Gathering Threads

Quick Summer Sewing Update

Posted by on Jun 18 2015, in Baltimore Album Project, Embroidery, Sewing for Children

Here’s a cute pair of capris that I made for my niece, Ellie.

blue linen capris

I started these back in February during Laura Johnson’s stash buster contest but didn’t get them finished up until recently.    Laura owns Ellie Inspired, which does a lovely range of downloadable patterns, many of which include smocking.  I was inspired by Kari Mecca’s heirloom cargo pants from the book Sewing with Whimsy, but modified the final product based on what I had in my stash.  Ellie (my niece Ellie, not Laura’s Ellie) is a busy, active girl and I didn’t want her to have to worry about skirts while she’s zooming around.  I think this is a good compromised for heirloom sewing.  Classic materials, classic details, modern pattern.

linen capri pocket detail

I used leftover linen, three different white laces from my stash, 1 yd of blue twill tape and some not-so perfect entredeux and then made corded pintucks.

I used the bottom pants from EI’s Lil Bluebird but I made a couple of changes to the pattern.  I added pockets, removed the cuff at the bottom edge and made a sew-on waistband instead of a simple fold over casing like Laura’s pattern indicated.     I made the top several years ago in a toddler size, and it’s very flattering, too.  I just didn’t have anything in my stash that would work and I know Ellie has lots of cute white t-shirts.

corded pintuck detail

The pintucks around the pocket and the legs came out really well.  This linen is more substantial than a batiste and when I sewed an uncorded sample with my 2mm double needle, it just looked like top stitching.  It didn’t pop or give the fabric texture.  So I used #10 crochet cord (the same stuff I use to make my super fine piping), ran it in the groove of my pintuck foot underneath the fabric and it was exactly right.  Now I just need to finish up a little smocked dress I made for Celeste. Not much to do there: just the neck binding and the trim on the sleeves.  Maybe I’ll try and fit that in tomorrow.  Maybe.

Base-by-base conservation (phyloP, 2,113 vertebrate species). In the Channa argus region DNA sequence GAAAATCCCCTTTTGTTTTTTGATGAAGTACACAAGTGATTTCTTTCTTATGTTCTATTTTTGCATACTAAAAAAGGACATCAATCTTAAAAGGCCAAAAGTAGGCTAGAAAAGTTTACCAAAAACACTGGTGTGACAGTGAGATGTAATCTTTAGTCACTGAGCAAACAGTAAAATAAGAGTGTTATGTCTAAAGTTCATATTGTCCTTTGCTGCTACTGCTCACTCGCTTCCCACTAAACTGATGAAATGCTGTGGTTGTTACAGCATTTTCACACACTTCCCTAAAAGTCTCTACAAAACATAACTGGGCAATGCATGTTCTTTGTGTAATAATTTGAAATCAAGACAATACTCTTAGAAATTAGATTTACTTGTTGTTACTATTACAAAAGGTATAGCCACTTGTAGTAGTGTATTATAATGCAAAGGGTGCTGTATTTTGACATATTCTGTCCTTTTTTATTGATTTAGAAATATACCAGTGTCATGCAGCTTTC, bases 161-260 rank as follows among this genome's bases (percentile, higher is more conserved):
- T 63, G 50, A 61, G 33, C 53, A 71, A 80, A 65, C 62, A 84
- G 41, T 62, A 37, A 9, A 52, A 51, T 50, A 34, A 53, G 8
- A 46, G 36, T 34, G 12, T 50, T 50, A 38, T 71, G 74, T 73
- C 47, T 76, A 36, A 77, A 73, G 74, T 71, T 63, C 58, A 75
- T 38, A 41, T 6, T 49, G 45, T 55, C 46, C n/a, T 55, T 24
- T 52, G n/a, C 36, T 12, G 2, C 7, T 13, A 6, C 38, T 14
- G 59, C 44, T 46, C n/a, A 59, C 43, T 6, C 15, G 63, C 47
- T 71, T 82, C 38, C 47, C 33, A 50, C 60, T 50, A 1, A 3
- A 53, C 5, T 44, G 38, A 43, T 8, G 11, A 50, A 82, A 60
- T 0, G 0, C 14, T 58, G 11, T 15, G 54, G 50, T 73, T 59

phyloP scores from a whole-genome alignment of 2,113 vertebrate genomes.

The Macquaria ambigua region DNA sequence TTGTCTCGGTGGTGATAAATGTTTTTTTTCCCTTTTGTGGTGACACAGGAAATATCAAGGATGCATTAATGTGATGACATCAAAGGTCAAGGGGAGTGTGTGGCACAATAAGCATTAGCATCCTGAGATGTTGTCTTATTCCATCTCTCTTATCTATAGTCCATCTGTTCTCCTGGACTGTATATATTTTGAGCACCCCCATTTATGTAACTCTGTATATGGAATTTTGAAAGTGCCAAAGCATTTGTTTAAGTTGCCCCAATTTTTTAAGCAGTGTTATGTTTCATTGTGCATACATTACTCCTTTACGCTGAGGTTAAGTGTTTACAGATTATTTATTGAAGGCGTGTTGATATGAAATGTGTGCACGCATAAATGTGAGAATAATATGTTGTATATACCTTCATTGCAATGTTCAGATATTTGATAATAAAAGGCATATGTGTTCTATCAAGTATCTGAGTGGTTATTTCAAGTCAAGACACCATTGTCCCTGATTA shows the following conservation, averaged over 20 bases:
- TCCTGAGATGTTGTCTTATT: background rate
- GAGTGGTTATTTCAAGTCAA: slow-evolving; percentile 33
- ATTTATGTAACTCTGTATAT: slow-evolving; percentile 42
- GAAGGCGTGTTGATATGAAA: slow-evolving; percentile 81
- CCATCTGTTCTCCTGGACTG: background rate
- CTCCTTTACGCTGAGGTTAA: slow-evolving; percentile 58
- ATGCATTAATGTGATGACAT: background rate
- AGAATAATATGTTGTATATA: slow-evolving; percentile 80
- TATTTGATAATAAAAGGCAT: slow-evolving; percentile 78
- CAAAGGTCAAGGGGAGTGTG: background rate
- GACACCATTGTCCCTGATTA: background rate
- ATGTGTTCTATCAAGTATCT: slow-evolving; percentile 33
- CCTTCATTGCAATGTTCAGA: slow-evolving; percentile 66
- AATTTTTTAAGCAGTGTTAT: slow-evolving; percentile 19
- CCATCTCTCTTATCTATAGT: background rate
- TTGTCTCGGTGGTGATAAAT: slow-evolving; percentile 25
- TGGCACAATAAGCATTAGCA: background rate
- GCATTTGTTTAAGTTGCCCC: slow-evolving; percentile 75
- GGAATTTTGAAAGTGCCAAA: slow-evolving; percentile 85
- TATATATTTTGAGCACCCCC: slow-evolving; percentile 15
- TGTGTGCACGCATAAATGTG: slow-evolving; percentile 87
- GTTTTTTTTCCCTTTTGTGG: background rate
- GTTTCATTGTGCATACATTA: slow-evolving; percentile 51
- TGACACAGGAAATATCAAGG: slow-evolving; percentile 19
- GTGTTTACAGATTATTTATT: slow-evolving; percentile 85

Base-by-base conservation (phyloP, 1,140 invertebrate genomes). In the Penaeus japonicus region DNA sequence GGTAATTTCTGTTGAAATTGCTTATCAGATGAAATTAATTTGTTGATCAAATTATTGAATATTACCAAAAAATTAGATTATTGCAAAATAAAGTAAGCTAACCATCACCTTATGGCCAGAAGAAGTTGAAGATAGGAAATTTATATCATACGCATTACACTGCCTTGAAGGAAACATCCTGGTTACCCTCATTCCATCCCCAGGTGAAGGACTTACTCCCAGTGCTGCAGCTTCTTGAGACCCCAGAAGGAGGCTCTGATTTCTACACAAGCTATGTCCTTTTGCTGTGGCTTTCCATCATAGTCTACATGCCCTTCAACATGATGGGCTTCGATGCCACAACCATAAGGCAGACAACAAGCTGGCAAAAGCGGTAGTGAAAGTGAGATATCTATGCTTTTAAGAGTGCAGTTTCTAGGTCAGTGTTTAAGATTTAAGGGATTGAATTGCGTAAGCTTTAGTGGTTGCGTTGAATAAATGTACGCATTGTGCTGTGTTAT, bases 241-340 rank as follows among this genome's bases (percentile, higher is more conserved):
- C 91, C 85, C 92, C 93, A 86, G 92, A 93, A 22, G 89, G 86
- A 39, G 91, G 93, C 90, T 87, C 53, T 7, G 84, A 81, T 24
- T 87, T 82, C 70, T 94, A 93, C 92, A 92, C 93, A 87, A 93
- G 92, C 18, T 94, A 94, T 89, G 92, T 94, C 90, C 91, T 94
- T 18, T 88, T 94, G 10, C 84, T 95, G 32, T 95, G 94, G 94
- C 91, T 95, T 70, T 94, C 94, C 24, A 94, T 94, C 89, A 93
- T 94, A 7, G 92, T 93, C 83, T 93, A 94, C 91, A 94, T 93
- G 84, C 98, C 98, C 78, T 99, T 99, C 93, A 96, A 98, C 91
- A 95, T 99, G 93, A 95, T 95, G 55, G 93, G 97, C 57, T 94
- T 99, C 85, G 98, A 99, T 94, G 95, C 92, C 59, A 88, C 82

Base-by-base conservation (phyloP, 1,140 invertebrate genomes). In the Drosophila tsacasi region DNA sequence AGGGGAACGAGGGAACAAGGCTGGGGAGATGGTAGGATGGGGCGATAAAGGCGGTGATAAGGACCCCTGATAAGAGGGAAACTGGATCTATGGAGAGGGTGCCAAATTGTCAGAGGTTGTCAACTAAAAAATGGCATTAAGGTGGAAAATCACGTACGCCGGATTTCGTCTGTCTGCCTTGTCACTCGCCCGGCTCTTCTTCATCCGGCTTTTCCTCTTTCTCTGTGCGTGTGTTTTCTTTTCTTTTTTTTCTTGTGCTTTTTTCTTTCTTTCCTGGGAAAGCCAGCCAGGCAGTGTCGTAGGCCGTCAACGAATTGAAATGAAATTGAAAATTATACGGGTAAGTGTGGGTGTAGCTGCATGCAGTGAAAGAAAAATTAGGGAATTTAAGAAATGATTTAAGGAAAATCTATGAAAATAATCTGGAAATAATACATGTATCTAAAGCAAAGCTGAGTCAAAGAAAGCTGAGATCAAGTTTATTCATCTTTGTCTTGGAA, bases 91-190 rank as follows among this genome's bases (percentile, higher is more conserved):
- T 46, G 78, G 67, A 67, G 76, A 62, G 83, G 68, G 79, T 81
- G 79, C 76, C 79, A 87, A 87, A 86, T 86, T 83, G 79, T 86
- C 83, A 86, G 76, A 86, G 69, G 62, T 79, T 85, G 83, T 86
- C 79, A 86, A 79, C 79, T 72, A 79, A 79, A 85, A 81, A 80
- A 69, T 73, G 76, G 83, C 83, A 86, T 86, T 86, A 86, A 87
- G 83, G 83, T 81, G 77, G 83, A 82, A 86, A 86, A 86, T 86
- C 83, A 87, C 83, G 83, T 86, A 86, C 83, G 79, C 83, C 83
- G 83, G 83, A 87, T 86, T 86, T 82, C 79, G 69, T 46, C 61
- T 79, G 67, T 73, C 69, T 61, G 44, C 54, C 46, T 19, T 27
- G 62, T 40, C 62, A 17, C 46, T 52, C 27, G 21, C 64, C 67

I’ve also started on my Baltimore album quilt.  I have one border and four blocks traced, all of the fabrics washed and pressed, and I’ve started on my first block.  By the end of the summer I’d like to have at least 2 blocks done.  The basket was very easy to do but I’m struggling a bit with the leaves.

friends of baltimore block 1

They have very round, curvy points.  It’s much easier to make a leaf with the starch method when something has a sharp point because it’s a fold.  You fold over one edge and press.  You fold the other edge and press.  Here I’ve got to deal with teeny weeny curves that fold and bulge.  I’m going to keep trying but if I don’t like the results, I may just redraw the leaves to give me easier points.

friends of baltimore leaf

I’ve been working away at my EAC crewel course, too (sigh.  are we there yet?).

deerfield crewel sampler

I have learned a fair bit but I still find the instructions dreadful.  Not that my tutor hasn’t been very good, and she’s given me very favourable feedback but I really feel I’m making progress because I’m already a strong stitcher who’s not afraid to improvise.  If you were a true beginner, you’d be lost!  I’ve got two more samplers to finish (my initial and the big end design).  I’ll get them done over the summer, too although I’m already ready to be done.

18th century crewel sampler


  • My goodness but you are busy this summer! I love the capris, I’ll have to try them for my granddaughter (and maybe for me). The Baltimore Album is a very ambitious project. I once did a needle turn appliqué quilt (well, the blocks) and went nuts with the leaves. They were very natural, so I didn’t have the option of redrawing them. Good luck with all of your work!